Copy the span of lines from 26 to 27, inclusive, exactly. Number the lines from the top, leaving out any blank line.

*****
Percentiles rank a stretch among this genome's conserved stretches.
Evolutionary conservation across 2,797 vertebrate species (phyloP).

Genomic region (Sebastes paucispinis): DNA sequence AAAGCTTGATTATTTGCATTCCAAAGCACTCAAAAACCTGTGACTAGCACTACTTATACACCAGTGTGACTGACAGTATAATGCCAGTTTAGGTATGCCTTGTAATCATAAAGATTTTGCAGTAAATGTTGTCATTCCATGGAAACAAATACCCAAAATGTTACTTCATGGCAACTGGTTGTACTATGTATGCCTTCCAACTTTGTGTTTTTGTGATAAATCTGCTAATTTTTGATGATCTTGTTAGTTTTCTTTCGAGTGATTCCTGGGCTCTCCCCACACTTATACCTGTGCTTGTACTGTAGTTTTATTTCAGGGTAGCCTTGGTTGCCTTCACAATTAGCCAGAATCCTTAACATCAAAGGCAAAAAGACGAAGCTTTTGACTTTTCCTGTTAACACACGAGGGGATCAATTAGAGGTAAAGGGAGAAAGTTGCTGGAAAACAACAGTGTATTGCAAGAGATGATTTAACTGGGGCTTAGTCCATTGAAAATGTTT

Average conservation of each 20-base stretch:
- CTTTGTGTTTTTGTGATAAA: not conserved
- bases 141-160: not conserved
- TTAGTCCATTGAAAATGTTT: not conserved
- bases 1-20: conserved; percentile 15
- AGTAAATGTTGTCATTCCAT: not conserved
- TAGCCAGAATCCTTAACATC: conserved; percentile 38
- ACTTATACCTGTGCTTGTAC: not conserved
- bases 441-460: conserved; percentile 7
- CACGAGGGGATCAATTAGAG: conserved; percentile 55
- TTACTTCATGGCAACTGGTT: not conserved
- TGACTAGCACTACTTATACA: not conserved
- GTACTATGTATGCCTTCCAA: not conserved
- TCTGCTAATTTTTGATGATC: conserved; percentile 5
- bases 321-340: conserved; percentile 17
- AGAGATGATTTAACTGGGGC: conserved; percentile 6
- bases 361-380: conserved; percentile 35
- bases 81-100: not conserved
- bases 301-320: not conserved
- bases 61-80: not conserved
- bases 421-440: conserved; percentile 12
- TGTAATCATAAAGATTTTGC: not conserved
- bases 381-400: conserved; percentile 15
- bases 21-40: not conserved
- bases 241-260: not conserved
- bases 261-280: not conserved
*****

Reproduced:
- bases 381-400: conserved; percentile 15
- bases 21-40: not conserved